Wednesday 25 April 2018

Caretaker left with 'neck-wounds' after science teacher tried to remove statue of the Virgin Mary from school

A statue of the Virgin Mary. Stock photo: AFP/GETTY
A statue of the Virgin Mary. Stock photo: AFP/GETTY

Gordon Deegan

The attempted removal of a statue of the Virgin Mary at a school sparked a scuffle between a teacher and a caretaker that left the caretaker with a cut to his neck.

The teacher of computer science and maths was sanctioned after the confrontation.

As a result of the flashpoint between the two, the caretaker in his 60s was left visibly shaken up, sustained a cut to his neck and bruising to his hand. The matter was also reported to gardaí and an investigation was carried out by the school.

The teacher - who is a humanist - was issued with a verbal warning following the investigation.

Details of the incident on May 1, 2015, are contained in a new Workplace Relations Commission (WRC) ruling.

A witness to the immediate aftermath said that the caretaker "stumbled out from behind the area after an aggressive altercation" and was "visibly shook from the incident".

No parties are named in the case and the teacher - employed at the school since 1994 - told the hearing that the placing of the statue provoked deep unease and anxiety in him because of his deeply held beliefs.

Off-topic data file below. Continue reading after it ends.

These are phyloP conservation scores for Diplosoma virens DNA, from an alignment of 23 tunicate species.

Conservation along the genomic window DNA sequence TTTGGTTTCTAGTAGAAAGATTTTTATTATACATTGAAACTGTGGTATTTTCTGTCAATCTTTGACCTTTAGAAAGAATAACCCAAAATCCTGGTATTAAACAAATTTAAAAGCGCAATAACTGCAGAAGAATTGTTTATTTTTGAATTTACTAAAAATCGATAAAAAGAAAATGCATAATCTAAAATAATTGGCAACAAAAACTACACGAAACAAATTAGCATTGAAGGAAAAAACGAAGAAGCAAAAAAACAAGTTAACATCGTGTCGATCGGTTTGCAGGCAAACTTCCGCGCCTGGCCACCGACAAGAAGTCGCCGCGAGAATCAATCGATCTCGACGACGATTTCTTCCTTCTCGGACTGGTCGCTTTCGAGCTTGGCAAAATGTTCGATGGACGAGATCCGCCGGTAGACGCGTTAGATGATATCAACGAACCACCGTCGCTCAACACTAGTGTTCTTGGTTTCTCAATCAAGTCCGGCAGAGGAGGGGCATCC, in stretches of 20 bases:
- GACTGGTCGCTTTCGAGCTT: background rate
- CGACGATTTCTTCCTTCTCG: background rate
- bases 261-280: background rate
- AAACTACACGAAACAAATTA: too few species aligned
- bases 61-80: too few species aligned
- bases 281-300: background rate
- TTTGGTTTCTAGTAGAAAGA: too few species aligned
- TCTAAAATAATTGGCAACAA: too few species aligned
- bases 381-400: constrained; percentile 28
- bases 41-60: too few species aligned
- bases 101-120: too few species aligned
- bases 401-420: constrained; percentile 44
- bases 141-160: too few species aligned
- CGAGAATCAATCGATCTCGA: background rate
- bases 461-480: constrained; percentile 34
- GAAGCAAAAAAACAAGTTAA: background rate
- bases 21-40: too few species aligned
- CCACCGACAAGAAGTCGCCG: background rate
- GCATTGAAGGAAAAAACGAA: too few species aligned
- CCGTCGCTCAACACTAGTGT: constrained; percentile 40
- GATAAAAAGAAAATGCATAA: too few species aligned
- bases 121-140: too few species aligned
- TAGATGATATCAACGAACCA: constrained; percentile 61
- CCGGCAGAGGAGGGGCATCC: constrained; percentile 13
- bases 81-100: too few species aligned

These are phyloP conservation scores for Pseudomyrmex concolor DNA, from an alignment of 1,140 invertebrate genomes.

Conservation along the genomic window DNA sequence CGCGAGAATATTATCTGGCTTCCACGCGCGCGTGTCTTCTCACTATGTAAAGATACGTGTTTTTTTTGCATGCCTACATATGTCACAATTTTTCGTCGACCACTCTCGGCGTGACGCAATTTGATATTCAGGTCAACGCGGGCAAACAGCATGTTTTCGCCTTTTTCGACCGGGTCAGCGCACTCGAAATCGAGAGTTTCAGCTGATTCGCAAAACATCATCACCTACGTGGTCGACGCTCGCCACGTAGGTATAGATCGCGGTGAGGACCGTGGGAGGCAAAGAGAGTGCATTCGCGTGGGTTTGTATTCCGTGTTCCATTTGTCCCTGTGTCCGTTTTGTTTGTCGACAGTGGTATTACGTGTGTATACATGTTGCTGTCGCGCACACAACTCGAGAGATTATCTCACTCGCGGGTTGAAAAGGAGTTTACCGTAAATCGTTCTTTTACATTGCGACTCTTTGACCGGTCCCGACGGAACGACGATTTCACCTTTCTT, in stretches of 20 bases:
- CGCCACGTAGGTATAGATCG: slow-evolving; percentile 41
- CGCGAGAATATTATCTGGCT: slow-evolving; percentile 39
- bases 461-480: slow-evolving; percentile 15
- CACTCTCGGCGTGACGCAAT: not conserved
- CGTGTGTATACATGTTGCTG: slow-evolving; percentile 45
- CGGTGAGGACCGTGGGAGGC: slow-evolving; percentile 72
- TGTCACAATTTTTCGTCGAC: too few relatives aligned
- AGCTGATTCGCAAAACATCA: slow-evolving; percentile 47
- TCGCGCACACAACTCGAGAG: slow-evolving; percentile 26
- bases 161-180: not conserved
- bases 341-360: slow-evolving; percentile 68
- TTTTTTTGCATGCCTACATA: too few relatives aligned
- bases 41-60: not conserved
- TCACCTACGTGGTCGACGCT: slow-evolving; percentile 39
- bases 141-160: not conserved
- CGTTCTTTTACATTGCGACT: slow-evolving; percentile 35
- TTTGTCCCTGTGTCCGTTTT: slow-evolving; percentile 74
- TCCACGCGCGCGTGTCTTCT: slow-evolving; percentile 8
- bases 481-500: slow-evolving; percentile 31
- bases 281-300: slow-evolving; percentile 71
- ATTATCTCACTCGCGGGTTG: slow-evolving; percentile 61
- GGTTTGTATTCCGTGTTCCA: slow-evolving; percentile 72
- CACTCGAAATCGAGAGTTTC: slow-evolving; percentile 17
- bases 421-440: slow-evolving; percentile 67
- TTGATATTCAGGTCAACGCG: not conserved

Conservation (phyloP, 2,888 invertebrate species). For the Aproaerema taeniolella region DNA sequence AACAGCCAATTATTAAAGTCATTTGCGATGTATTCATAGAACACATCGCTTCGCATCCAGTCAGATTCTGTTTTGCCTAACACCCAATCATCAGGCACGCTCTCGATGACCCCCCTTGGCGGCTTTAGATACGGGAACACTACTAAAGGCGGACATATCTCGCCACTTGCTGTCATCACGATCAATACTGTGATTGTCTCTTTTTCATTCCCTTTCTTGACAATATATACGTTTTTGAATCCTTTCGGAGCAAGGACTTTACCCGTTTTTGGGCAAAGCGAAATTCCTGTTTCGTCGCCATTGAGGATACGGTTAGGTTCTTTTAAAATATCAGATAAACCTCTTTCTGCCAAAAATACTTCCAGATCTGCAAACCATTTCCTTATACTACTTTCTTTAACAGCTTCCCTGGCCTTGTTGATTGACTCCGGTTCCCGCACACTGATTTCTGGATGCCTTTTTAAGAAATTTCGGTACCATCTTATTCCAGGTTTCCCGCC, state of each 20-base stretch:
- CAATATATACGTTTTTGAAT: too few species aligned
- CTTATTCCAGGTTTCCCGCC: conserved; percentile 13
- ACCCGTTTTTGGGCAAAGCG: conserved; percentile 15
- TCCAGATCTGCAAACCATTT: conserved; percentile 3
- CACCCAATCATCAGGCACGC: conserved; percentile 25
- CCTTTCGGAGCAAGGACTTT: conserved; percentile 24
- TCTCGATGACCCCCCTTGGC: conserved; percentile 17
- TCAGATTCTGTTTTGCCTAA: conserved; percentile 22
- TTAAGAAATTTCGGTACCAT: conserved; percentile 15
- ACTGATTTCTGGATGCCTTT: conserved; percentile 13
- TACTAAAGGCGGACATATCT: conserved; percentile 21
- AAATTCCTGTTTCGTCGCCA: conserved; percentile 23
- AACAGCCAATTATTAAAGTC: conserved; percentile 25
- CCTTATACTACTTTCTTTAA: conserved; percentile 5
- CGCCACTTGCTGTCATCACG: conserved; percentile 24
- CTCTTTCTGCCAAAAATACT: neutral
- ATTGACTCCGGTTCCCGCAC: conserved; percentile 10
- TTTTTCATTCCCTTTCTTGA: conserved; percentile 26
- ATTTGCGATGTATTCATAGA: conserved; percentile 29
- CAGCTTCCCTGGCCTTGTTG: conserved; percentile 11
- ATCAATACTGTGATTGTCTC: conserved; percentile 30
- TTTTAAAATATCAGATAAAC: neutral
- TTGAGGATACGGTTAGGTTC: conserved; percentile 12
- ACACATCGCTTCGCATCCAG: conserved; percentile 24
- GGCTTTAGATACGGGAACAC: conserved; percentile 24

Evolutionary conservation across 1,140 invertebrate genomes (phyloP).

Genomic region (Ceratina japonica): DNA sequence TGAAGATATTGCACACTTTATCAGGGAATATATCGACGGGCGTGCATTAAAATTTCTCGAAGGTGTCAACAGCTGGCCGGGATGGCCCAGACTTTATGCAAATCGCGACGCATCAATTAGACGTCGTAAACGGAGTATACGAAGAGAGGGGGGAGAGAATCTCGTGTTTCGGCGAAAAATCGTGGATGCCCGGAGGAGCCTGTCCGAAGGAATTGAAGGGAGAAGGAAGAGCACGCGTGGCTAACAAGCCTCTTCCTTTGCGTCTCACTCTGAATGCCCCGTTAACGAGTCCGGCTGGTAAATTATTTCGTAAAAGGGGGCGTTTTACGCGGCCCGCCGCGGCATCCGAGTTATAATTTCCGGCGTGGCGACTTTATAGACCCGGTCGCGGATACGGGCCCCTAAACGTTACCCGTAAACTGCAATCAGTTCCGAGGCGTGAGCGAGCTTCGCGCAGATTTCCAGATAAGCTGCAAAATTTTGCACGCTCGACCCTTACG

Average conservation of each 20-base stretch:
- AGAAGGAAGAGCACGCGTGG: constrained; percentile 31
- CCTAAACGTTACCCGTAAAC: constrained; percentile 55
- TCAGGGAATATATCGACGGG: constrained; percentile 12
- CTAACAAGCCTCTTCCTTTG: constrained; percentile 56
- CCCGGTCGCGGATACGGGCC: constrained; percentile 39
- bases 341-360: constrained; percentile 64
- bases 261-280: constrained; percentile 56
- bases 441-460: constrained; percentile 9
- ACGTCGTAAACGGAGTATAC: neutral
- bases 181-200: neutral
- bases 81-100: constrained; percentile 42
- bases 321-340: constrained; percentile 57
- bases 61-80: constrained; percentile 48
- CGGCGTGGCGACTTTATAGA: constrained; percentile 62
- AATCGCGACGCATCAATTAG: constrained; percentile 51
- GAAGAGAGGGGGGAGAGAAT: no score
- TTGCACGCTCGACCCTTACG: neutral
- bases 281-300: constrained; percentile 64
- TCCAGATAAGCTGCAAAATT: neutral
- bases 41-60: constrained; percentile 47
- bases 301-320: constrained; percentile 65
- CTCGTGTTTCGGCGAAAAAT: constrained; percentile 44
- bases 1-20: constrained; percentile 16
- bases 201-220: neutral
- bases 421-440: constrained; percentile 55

He said the presence of the May altar was "unpalatable and offensive to him personally on the basis of his belief that the religious statue of the Virgin Mary is one associated with the repression of normal human sexuality".

The teacher said that the manner in which he was accosted by the school caretaker while he tried to remove the statue amounted to harassment.

He said the incident resulted in him suffering physical harm and also caused him to suffer considerable stress and anxiety.

The accounts of what occurred were disputed, but according to the school, the teacher told the caretaker in an aggressive manner, "I'm putting it in your room so you can look at it" before removing the statue.

The school said the teacher was then asked to put back the statue and when he refused, the caretaker sought to retrieve it. It was then that the teacher pushed the caretaker, causing him to sustain a cut to his neck and bruising to his hand.

The WRC ruling found the teacher was not discriminated against on the grounds of religion. The adjudication officer in the case, Enda Murphy, said it was clear that "both parties engaged in conduct which was unprofessional".

Throwing out the teacher's claim for discrimination, harassment and victimisation, Mr Murphy said he did not believe the presence of the May altar "constituted a prohibition or disadvantage on him in terms of the manifestation or assertion of his beliefs as a humanist".

Solicitors for the teacher and for the school declined to comment yesterday.

Irish Independent

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